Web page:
Among those who coincided with Mr. Clay, in condemning these proceedings, were Messrs. Cobb, of Georgia, Storrs, of New York, Colston, J. Johnson, T. M. Nelson, and Mercer, of Virginia, Hopkinson, of Pennsylvania, Williams, of Connecticut, Harrison, of Ohio, Tyler, of Virginia, (the two latier since presidents of the United States,) Lowndes, of South Carolina, and Reed, of Maryland, while, on the other sile, Messrs. Holmes, of Massachusetts, Tallmadge, of New York, P. P. Barbour, and Floyd, of Virginia. Baldwin, of Pennsylvania, R. M. Johnson, of Kentucky, and others, made able speeches in support of the administration, and general Jackson's military course in this campaign.

Mr. Clay twice addressed the committee of the whole on the subject; the firs' speech only, is reported at length, as follows. ]

MR. CHAIRMAN :

Ix rising to address you, sir, on the very interesting subject which now engages the attention of congress, I must be allowed to say, that all inferences drawn froin the course which it will be my painful duty to take in this discussion, of unfriendliness eiiber to the chief magistrate of the country, or to the illustrious military chieftain whose operations are under investigation, will be wholly unfounded. Towards that distinguished captain, who shed so much glory on our country, whose renown constitutes so great a portion of its moral property, I never had, I never can have, any other feelings than those of the most profound respect, and of the utinost kindness. With bim my acquaintance is very limited, but, so far as it has extended, it has been of the most amicable kind. I know the motives which have been, and which will again be, attributed 10 me, in regard to the other exalted personage alluded to. They have been and will be unfounded. I have no interest, other than that of seeing the concerns of my country well and bappily administered. It is infinitely more gratifying to behold the prosperity of my country advancing by the wisdom of the measures adopted to promote it, than it would be to expose the errors which may be committed, if there be any, in ibe conduct of its affairs. Litle as has been my experience in public life, it has been sufficient to teach me that the most humble station is surrounded by difficulties and embarrassments. Rather than throw obstructions in the way of the president, I would precede him, and pick out those, if I could, which might josile him in his progress; I would sympathize with him in his embarrassments, and coinmiserate with him in his misfortunes. It is true that it has been my mortification to differ from that gentleman on several occasions. I may be again reluctantly compelled to differ from him; but I will with the utmost sincerity, assure the committee, that I have formed no resolution, come under no engagements, and that I never will form any resolution, or contract any engagements, for systematic opposition to his administration, or to that of any other chief magistrate.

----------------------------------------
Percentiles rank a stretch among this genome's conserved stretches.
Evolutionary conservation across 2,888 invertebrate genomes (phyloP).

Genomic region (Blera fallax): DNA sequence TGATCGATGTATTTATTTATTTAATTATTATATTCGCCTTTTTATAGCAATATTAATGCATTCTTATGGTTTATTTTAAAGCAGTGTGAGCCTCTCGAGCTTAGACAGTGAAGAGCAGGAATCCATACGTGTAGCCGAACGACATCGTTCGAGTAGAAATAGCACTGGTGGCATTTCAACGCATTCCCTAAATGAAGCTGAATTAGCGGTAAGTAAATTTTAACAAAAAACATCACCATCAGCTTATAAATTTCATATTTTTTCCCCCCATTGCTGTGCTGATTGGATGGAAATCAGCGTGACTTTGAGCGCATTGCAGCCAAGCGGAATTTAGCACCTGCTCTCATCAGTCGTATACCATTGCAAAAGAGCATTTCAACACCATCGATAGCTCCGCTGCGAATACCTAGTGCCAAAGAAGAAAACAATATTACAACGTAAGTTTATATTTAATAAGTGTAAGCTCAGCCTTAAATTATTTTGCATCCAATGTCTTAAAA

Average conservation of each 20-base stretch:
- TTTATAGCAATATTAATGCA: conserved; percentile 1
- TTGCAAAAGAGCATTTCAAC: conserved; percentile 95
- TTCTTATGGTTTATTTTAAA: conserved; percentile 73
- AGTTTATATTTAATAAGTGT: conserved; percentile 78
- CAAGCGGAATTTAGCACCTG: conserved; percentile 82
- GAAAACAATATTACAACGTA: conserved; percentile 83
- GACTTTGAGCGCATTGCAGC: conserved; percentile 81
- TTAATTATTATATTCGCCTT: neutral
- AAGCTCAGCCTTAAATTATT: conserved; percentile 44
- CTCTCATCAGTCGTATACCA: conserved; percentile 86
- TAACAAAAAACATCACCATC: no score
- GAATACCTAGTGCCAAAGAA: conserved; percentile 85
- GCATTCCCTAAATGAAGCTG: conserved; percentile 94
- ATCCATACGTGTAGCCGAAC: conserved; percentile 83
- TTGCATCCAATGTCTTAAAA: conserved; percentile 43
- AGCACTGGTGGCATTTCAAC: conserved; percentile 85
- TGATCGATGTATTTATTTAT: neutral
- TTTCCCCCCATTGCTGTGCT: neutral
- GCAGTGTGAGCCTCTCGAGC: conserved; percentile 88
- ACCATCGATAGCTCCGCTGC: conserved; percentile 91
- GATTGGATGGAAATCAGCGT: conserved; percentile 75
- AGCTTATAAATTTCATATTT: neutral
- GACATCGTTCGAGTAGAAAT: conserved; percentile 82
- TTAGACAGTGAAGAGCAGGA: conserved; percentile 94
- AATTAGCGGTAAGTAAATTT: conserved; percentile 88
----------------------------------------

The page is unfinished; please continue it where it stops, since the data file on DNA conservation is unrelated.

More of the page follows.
I beg leave further to premise, that the subject under consideration, presents two distinct aspects, susceptible, in my judgment, of the most clear and precise discrimination. The one I will call its foreign, the other its domestic aspect. In regard to the first, I will say, that I approve entirely of the conduct of our government, and

cause of complaint. Having violated an important stipulation of the treaty of 1795, that power has justly subjected herself to all the consequences which ensued upon the entry into her dominions, and it belongs not to her to complain of those measures which resulted froin her breach of contract; still less has she a right to examine into the considerations connected with the domestic aspect of the subject.

What are the propositions before the committee ? The first in order, is that reported by the military committee, which asserts the disapprobation of this house, of the proceedings in the trial and execution of Arbuthnot and Ambrister. The second, being the first contained in the proposed amendment, is the consequence of that disapprobation, and contemplates the passage of a law to prohibit the execution hereafter of any captive, taken by the army, without the approbation of the president. The third proposition is, that this house disapproves of the forcible seizure of the Spanish posts, as contrary to orders, and in violation of the constitution. The fourth proposition, as the result of the last, is, that a law shall pass to prohibit the march of the army of the United States, or any corps of it, into any foreign territory, without the previous authorization of congress, except it be in fresh pursuit of a defeated enemy. The first and third are general propositions, declaring the sense of the house in regard to the evils pointed out; and the second and fourth, propose the legislative remedies against the recurrence of those evils.

It will be at once perceived, by this simple statement of the propositions, that no other censure is proposed against general Jackson himself, than what is merely consequential. His name even does not appear in any of the resolutions. The legislature of the country, in reviewing ihe state of the union, and considering the events which have transpired since its last meeting, finds that particular occurrences, of the greatest moment, in many respects, have taken place near our southern border. I will add, that the house has not sought, by any officious interference with the doings of the executive, to gain jurisdiction over this matter.